Inigo Montoya: He’s dead. He can’t talk.
Miracle Max: Whoo-hoo-hoo, look who knows so much. It just so happens that your friend here is only MOSTLY dead. There’s a big difference between mostly dead and all dead. Mostly dead is slightly alive. With all dead, well, with all dead there’s usually only one thing you can do.
Inigo Montoya: What’s that?
Miracle Max: Go through his clothes and look for loose change.
—–From the movie The Princess Bride.
According to the Arab Newspaper Al-Sharq il-Awsat, King Abdullah bin Abdul Aziz absolute monarch of Saudi Arabia, Custodian of the Two Holy Mosques, Head of the House of Saud and Prime Minister an owner of facial hair which looks like it was drawn on with a pencil, is brain dead. His condition is as a result of complications from back surgery which took place in the National Guard’s King Abdulaziz Medical City eleven days ago.
The King’s aides claim he is in good health. But medical sources told the newspaper the monarch’s condition was “expected to change soon (perhaps after they are done going through his pocket for loose change).
The king’s brother, Crown Prince Salman (next in line to the throne), defense minister of Saudi Arabia, reassured the nation and members of the Gulf Cooperation Council meeting Riyadh “good news that he is well and in good health.” Salman also “reassured” Saudis about the monarch’s health the day before at a cabinet meeting, according to the SPA state news agency. Both statements were aimed at settling concerns over the stability of the nation, the world’s biggest exporter of oil.
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This may turn out to be very disturbing news for the stability of the region.
Saudi Arabia and its monarchy are relatively young, only 80 years ago in 1932, the two kingdoms of the Hejaz and Nejd were united as the Kingdom of Saudi Arabia. While the rulers themselves have been forces of stability in the Arab world, they have only kept power through repression. The Economist’s 2010 Democracy Index reported the Saudi government is the seventh most authoritarian regime from among the 167 countries rated (worse than China but not quite as bad as North Korea).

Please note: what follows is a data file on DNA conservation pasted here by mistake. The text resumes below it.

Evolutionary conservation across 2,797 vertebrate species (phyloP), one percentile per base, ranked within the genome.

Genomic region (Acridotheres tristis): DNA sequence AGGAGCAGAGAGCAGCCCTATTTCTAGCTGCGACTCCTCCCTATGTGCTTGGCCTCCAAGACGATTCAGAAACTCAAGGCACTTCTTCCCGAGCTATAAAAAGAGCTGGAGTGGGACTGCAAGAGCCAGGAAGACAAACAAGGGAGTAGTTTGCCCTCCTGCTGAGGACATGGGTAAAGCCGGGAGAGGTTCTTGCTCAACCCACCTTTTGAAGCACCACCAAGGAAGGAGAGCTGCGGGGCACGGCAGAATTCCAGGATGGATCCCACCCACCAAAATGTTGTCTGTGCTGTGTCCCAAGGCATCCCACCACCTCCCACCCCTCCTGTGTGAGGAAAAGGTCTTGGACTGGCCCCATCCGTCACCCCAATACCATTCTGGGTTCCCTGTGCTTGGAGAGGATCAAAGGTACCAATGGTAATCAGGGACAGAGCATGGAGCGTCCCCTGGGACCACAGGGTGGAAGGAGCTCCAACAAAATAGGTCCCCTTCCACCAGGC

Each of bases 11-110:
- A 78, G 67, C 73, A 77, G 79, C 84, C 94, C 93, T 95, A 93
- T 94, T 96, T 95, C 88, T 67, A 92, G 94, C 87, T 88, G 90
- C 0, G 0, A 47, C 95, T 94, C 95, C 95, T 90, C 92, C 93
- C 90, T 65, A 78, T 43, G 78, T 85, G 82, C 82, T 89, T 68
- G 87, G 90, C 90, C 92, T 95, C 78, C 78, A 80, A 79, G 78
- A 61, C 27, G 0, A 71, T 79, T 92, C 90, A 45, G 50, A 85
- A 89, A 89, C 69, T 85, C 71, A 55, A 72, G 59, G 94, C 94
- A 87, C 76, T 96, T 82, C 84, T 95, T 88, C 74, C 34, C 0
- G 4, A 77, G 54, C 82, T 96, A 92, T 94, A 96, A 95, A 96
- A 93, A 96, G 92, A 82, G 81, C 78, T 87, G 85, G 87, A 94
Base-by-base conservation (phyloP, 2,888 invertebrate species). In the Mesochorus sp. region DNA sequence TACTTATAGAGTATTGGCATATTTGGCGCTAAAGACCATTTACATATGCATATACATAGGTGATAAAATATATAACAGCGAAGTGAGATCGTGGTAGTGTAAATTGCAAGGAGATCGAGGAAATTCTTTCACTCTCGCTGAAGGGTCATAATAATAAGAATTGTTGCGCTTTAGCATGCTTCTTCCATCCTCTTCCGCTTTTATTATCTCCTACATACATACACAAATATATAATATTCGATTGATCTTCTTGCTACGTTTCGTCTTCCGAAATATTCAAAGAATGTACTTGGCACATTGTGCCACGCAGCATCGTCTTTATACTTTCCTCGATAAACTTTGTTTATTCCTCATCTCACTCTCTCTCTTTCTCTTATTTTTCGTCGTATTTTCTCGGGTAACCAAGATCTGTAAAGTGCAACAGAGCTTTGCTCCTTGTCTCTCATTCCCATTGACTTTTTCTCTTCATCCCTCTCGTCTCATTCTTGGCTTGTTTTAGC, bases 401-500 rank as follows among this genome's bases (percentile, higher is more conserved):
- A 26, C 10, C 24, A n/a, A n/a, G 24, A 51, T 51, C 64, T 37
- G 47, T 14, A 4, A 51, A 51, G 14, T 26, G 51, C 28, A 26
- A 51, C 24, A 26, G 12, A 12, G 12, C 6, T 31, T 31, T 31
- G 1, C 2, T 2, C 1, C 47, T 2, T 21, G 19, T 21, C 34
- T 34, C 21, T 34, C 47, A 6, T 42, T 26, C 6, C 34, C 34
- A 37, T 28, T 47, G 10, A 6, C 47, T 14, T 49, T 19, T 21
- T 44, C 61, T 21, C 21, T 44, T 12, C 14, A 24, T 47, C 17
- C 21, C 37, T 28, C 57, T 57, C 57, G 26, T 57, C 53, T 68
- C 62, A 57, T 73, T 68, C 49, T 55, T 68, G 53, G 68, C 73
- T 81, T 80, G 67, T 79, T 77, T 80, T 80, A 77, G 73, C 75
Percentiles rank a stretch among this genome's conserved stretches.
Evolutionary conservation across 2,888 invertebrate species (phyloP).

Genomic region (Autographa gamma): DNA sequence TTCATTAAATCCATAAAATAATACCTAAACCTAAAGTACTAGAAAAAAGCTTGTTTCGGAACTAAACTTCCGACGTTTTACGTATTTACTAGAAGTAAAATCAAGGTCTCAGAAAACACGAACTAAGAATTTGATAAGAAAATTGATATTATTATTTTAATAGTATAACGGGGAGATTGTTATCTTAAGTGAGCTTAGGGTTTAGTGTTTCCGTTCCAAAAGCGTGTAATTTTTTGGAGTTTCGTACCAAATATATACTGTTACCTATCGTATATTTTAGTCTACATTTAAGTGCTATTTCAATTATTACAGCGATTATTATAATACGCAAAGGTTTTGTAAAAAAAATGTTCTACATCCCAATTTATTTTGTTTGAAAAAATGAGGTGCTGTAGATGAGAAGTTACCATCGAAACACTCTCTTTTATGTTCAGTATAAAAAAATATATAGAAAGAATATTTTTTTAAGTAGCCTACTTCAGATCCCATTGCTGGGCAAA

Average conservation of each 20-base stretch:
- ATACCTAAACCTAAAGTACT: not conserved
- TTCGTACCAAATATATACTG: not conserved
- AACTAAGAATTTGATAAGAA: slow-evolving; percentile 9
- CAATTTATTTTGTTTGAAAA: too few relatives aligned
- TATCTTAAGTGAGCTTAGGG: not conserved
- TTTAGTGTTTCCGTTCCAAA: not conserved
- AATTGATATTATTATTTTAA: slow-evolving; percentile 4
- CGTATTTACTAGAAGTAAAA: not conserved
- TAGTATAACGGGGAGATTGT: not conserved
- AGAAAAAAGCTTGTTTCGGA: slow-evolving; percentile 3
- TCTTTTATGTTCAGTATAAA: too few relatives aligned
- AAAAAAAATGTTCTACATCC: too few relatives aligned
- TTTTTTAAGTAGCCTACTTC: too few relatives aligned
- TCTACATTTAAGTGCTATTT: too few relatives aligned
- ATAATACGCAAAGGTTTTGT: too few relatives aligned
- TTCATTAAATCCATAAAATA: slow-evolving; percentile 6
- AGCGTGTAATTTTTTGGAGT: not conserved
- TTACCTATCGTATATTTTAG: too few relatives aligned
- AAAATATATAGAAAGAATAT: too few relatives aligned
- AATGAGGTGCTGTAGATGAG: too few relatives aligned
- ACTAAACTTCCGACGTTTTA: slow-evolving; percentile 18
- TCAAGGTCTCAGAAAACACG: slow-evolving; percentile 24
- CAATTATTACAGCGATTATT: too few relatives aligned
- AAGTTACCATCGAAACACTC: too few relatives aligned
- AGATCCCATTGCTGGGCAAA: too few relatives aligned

There is much opposition to the Monarchy within the kingdom, including radical Sunni Islamists (remember most of the 9/11 attackers came from this group) liberal critics; and the Shi’ite minority. The Islamic activists have been the most prominent threat to
the regime and have in recent years perpetrated a number of violent or terrorist acts in the country. One question becomes will the Sunni group use the impending death of the King as an opportunity for a “Saudi Spring?”
A second question becomes if the Islamists try and revolt against the monarchy will President Obama support the new king or will he trade stability in the region for the ideal of a “peoples government,” which is really just repression from a different source (as he did with Mubarak).